The slur comes from the Catholic practice of fasting from red meat and poultry on Fridays (and therefore eating fish instead). In Catholic tradition, every Friday is a little Lent and every Sunday a little Easter, so there should be some remembrance of fasting and feasting as appropriate. (I should add that every time I explain this, I immediately get “Every Day a Little Death” stuck in my head).
In the United States, Catholics aren’t required to fast from meat on Friday, but that’s not because the penitential requirement has been dispensed with. Catholics are just free to choose their own practice according to their circumstances. Unfortunately, this turns out to be a lot harder to remind people about or to do on your own. For that reason, the bishops of England and Wales restored the meat-specific obligation last year, and the American bishops are perennially considering following suit.
But, even if they did, that doesn’t clear up what I should do, as I’m vegetarian (or, more specifically, a picky eater who dislikes meat among oh so many other foods). And being a picky eater makes it hard to do a different food-related abstinence, since I don’t have that many categories I can drop and still reliably have something around to eat.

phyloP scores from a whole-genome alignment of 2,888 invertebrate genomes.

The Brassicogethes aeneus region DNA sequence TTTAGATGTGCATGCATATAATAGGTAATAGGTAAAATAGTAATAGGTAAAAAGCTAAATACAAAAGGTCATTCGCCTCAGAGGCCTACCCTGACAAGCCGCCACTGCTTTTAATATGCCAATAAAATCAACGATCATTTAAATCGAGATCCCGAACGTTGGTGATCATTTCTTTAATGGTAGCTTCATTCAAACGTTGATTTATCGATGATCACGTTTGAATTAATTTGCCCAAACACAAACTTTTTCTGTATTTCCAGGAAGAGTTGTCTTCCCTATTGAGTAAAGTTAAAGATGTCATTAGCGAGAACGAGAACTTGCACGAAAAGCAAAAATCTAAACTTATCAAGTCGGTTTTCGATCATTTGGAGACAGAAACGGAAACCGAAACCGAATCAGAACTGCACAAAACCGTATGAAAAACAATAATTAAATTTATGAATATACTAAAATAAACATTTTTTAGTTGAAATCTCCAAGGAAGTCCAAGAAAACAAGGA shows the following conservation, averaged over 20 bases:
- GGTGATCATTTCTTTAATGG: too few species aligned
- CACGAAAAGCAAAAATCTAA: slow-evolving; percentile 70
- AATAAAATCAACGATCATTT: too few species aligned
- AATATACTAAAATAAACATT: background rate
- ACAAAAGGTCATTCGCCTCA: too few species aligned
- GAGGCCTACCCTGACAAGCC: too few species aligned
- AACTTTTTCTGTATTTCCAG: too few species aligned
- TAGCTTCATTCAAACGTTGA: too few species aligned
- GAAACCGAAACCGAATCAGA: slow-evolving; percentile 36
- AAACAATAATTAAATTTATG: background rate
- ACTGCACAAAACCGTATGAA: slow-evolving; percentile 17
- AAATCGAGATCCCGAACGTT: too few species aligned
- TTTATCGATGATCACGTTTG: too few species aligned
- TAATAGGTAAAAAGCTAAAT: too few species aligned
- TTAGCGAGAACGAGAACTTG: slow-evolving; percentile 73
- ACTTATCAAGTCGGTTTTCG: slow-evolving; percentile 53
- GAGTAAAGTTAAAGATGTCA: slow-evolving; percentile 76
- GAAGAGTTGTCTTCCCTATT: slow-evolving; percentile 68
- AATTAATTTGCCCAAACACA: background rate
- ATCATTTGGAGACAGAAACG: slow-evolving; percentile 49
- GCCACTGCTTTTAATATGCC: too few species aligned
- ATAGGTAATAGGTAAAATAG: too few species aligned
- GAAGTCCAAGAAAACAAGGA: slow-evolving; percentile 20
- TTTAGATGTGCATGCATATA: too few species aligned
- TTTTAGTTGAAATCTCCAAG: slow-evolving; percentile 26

So, what I’ve hit on for now is spending some time each Friday reading Augustine. After all, I picked him as my confirmation saint in part so I could come to know him better through his writings. Today, I’m taking a look at the Rule of St. Augustine that was foundational for some monastic communities. I won’t necessarily be blogging about all this reading, but I wanted to note it, since the Friday obligation can slip by unnoticed.
Plus, today is the feast day of St. Ambrose, the teacher of St. Augustine and the saint-name of my baptismal sponsor, so it seemed apropos.
As you instructed St. Augustine, so may I be instructed by your pupil’s writings. Amen.